Changes from DSM-IV to DSM-5
One of the major overhauls between DSM-IV to DSM-5 was done to handle the problem of excessive comorbidity, which is when one patient is diagnosed with two or more conditions. There was a lot of this going on with DSM-IV and earlier versions. "If someone was diagnosed with one condition they were likely to also be [incorrectly] diagnosed with having a second condition," Wang explains. "A lot of patients would fall in between categories, and there was a lot of use of a category called 'not otherwise specified' [NOS]. If you have that kind of comorbidity and that kind of use of NOS, it means that the categories are not quite working for patients and clinicians."
To address this problem, which clinicians had reported for many years previously, the DSM-5 combined nearly 30 disorders, effectively reducing diagnoses, comorbidity and unhelpful NOS. Two diagnoses were eliminated entirely, and 15 were added, according to Wang.
Probably the most well-known diagnosis removed was Asperger's syndrome, which is now classified under the autism spectrum disorder (ASD) diagnosis. This change was made in response to the research and clinical findings gleaned over the course of the previous couple of decades, with autism spectrum disorder revised to encompass four previously distinguished disorders (autistic disorder, Asperger's disorder, childhood disintegrative disorder and pervasive developmental disorder not otherwise specified) [source: Autism Society].
The hope is that refining the criteria and including a severity scale will make a diagnosis more valid and reliable. However, some critics expressed concern that removing a long-held diagnosis would negatively affect patients and their families and cause confusion in the billing/treatment communities [source: Autism Research Institute].
"I know that there was a lot of deliberation about it and then a lot of questioning," Wang explains of the switch. "It's something that people are still wrestling with." However, the advocacy group Autism Speaks points out that there should not be any change in accessing services or insurance coverage if someone's diagnosis was formerly Asperger's and is now ASD.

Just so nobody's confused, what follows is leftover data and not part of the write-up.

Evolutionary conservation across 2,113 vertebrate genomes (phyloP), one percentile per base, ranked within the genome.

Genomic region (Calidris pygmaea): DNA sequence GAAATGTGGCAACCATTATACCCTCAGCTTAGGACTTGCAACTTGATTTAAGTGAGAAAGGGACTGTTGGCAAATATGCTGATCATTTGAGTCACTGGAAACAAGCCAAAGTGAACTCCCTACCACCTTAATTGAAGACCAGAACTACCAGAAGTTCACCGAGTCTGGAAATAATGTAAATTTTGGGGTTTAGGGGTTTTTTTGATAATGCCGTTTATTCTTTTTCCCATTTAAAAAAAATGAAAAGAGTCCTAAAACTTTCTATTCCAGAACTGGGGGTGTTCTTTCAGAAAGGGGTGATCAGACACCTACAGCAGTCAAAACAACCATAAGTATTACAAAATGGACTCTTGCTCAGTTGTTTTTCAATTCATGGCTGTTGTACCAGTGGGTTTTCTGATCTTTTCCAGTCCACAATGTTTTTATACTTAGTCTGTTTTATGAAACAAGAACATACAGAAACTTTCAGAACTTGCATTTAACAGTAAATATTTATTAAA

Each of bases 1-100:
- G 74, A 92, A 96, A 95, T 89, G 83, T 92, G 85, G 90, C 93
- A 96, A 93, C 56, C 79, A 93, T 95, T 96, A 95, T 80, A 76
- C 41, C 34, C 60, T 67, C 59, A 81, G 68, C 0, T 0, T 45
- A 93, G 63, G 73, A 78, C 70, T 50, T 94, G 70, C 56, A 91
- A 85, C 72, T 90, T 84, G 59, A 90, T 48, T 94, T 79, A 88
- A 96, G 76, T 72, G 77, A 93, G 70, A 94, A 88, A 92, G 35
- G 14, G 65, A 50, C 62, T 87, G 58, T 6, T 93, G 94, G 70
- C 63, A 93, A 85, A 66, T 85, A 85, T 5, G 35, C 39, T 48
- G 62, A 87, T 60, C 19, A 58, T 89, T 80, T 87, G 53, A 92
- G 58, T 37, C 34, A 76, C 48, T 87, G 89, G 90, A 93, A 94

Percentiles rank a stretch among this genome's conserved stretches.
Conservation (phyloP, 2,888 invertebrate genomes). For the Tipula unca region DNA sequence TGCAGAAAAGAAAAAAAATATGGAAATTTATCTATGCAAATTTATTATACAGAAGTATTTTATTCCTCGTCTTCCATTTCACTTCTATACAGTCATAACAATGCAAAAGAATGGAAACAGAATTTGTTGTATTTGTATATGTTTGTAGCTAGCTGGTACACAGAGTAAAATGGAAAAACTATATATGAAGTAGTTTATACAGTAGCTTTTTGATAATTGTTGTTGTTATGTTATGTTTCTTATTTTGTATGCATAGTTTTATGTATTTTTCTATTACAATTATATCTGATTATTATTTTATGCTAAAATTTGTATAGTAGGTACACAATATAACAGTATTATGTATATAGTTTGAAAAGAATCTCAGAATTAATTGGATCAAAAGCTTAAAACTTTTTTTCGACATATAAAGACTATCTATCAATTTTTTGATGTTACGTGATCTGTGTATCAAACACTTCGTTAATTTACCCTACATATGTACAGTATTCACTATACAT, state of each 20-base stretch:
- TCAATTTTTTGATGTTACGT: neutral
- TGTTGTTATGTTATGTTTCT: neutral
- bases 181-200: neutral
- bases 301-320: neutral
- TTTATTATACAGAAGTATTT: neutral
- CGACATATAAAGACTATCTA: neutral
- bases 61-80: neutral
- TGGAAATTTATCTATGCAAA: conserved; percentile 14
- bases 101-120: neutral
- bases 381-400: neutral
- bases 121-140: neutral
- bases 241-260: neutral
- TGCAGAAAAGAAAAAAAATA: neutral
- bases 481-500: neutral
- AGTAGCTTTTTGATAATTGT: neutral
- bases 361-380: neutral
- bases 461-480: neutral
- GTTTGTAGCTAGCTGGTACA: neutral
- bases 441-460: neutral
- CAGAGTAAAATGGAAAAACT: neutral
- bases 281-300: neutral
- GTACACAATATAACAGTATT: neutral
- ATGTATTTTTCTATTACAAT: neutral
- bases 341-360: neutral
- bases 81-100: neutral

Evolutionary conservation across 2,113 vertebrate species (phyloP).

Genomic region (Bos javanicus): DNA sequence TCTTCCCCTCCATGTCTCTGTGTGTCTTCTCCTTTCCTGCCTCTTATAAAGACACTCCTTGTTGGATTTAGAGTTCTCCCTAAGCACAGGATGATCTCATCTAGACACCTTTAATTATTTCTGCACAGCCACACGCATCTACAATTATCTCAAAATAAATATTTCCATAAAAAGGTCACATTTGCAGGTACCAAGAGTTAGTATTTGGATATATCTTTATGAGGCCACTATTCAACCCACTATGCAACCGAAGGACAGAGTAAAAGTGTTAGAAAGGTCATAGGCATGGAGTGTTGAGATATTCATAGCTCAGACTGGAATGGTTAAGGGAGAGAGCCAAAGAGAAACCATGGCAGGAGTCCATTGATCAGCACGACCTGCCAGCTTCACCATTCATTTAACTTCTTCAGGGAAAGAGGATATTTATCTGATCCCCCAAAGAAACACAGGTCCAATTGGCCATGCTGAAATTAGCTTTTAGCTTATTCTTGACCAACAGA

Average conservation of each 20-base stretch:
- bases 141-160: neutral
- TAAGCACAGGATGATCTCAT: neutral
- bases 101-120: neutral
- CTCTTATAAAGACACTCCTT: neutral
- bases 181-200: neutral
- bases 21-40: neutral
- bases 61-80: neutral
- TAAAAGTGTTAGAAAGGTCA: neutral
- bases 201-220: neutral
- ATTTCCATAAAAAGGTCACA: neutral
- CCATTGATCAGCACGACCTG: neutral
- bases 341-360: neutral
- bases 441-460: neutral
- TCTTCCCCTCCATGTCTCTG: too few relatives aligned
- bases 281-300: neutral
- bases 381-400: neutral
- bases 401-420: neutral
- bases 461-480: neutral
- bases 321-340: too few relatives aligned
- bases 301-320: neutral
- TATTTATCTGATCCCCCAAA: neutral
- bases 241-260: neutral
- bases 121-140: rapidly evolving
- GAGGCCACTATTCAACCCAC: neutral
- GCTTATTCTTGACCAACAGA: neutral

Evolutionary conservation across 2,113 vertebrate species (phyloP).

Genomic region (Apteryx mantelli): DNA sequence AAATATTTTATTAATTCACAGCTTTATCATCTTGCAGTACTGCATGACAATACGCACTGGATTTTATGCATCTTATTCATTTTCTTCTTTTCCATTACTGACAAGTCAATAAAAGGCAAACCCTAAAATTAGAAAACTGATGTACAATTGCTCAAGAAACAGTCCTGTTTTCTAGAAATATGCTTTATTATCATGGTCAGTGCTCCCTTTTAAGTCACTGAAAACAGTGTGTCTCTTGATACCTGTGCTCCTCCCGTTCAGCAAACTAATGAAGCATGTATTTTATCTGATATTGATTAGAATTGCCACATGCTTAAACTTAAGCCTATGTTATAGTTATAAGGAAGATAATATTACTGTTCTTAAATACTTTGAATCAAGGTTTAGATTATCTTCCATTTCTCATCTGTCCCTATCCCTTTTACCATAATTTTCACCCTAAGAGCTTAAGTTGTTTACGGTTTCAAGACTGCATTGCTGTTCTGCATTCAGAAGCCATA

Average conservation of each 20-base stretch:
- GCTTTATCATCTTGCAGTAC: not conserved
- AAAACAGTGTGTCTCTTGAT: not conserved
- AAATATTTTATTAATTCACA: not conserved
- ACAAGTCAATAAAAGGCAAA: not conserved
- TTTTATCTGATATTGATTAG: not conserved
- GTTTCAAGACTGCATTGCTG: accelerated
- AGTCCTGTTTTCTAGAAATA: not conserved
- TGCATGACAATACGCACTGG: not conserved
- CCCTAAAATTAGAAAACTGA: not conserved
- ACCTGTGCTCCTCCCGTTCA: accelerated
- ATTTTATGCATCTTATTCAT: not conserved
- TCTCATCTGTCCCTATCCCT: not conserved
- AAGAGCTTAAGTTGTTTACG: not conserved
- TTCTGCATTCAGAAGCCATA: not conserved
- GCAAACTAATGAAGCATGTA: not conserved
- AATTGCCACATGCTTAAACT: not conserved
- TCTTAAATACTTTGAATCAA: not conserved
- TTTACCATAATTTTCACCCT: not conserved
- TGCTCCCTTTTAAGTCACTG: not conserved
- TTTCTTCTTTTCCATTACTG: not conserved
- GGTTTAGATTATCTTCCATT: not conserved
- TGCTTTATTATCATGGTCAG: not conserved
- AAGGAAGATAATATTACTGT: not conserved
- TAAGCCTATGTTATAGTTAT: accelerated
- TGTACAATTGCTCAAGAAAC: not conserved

DSM-5 has also revamped disorders into a lifespan approach. Instead of classifying certain issues as solely "childhood disorders," it discusses how they change and manifest at all stages. DSM-5 also emphasizes the importance of parents in diagnosis and treatment. Also, although many disorders were streamlined, two childhood-specific issues were added.
Disruptive mood dysregulation disorder (DMDD) describes severe, recurrent outbursts of temper that are extremely inappropriate for the situation or in level of intensity. And social communication disorder (SCD) is "characterized by a persistent difficulty with verbal and nonverbal communication that cannot be explained by low cognitive ability," according to the APA. Prior editions of DSM didn't include the appropriate treatment for these problems because they had not been completely defined and studied, and as such treatment varied and suffered [source: APA: DSM-5 and Diagnoses for Children Fact Sheet].